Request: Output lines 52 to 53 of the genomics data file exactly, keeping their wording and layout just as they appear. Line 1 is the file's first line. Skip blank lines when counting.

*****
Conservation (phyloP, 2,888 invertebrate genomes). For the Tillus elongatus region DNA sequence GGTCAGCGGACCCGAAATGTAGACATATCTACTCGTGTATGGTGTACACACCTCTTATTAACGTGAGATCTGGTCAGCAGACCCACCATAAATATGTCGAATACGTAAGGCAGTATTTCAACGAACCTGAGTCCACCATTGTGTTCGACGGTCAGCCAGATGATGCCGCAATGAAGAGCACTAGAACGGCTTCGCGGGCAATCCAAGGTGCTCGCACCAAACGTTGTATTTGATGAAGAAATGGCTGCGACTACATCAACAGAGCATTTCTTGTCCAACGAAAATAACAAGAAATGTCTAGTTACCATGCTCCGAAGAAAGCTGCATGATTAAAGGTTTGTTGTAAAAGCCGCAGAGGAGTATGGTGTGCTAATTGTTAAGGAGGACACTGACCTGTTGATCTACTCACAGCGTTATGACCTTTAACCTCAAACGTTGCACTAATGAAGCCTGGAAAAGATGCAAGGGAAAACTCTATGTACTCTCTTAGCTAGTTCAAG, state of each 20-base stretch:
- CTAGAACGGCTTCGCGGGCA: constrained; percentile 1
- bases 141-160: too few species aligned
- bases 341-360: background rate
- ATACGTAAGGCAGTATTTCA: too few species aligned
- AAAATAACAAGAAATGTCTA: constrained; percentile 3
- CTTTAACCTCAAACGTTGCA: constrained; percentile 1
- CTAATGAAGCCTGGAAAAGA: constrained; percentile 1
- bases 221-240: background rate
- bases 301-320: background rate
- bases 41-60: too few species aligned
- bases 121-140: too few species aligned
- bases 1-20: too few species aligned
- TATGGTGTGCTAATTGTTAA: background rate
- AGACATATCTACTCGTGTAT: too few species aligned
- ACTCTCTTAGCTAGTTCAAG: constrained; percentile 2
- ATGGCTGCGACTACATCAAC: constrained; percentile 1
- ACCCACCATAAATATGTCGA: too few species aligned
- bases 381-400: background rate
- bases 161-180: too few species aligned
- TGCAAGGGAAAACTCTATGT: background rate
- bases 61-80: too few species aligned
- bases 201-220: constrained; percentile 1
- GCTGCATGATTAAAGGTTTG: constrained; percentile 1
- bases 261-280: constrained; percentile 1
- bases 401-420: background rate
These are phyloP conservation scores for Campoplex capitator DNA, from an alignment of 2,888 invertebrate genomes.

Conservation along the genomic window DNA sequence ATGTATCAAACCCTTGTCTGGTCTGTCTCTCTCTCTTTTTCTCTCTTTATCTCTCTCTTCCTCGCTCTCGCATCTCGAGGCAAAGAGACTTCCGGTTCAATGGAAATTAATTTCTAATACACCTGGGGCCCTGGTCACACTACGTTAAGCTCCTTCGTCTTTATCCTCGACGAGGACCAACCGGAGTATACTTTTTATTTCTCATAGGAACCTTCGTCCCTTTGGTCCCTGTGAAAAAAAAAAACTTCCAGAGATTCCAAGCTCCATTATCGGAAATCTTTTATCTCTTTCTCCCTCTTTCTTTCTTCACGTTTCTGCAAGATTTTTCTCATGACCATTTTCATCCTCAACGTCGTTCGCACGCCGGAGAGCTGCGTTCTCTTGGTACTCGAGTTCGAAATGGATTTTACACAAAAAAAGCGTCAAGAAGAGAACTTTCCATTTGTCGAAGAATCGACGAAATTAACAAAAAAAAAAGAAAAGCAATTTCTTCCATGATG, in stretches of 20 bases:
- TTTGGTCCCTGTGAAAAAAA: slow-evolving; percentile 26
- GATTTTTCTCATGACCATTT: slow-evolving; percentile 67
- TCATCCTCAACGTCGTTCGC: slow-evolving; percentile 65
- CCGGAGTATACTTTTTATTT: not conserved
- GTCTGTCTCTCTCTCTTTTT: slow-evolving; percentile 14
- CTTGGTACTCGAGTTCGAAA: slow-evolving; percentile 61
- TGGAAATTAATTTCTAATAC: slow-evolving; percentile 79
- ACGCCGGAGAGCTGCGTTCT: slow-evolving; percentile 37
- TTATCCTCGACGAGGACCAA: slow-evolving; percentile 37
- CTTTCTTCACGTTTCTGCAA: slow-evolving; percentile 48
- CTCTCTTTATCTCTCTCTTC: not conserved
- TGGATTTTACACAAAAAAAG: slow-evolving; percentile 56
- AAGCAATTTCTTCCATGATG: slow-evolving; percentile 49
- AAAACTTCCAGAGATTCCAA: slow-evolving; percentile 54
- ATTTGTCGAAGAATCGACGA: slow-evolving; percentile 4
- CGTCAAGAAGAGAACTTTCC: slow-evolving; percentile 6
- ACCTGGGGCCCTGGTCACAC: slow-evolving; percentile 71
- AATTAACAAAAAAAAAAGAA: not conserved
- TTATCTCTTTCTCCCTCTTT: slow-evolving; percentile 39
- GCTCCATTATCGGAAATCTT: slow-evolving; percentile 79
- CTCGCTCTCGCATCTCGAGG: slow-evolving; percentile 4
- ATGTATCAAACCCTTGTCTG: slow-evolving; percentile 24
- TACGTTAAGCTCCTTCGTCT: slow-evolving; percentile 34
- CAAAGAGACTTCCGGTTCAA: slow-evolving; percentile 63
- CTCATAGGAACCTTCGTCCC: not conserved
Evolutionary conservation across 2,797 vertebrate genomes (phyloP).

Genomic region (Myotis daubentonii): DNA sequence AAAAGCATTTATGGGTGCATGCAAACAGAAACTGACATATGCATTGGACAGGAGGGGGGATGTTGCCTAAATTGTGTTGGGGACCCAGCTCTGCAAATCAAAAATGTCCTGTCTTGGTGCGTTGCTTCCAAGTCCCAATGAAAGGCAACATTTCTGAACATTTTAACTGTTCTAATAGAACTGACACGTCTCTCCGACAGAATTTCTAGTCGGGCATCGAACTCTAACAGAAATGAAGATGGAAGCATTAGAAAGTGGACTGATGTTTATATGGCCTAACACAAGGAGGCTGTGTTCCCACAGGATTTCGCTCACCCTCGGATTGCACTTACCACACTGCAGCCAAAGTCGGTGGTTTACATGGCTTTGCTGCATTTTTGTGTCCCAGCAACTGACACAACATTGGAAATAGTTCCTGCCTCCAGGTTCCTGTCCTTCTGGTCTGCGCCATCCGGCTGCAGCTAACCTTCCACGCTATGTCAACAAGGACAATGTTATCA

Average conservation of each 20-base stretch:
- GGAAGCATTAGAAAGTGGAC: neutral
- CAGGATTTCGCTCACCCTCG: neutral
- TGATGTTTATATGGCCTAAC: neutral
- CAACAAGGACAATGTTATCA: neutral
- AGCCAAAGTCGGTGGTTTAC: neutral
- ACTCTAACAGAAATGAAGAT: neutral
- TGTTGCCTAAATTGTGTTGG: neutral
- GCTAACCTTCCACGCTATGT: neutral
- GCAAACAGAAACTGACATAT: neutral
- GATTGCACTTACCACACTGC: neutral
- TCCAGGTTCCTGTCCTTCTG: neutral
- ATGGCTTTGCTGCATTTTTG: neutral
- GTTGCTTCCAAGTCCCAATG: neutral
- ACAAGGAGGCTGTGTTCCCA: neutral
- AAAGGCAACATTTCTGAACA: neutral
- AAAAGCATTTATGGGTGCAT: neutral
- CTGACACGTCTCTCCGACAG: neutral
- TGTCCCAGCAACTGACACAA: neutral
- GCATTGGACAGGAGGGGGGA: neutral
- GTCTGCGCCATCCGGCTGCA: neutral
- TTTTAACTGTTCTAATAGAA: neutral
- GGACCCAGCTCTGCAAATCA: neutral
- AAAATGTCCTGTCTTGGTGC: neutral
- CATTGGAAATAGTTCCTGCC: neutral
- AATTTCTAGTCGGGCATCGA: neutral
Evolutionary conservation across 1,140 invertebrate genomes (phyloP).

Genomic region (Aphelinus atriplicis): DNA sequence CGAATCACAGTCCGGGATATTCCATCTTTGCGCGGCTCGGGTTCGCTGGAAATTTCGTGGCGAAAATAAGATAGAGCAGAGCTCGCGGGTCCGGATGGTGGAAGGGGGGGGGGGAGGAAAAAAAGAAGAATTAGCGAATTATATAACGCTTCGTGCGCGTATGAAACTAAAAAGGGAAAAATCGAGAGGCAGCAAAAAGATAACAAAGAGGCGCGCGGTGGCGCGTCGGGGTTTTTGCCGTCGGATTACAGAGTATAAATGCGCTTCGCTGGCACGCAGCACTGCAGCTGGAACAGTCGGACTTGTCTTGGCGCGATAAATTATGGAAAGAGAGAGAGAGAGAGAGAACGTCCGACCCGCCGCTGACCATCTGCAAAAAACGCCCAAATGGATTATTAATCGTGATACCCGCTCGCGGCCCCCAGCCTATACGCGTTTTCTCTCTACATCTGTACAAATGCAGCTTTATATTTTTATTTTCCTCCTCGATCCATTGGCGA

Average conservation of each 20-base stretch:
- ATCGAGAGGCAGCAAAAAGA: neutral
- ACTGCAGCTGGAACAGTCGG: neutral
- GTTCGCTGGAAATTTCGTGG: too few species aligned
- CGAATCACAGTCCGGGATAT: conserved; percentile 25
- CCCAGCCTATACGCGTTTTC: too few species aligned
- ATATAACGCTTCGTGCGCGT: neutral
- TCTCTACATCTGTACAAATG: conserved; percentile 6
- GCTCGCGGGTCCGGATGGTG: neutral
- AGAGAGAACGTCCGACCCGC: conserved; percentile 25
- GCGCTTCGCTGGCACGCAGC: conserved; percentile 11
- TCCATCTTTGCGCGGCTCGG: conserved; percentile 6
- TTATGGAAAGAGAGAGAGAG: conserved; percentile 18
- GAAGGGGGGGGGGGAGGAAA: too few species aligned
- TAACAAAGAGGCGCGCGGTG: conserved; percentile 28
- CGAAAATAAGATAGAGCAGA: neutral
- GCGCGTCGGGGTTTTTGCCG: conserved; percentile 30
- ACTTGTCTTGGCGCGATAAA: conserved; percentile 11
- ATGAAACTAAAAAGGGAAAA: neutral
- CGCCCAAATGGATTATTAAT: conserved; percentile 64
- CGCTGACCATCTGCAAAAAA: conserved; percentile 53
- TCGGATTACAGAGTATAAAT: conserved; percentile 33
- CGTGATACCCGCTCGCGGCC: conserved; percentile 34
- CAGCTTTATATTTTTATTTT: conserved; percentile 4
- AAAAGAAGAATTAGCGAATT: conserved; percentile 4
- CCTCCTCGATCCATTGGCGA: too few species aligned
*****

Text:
- CAAAGAGACTTCCGGTTCAA: slow-evolving; percentile 63
- CTCATAGGAACCTTCGTCCC: not conserved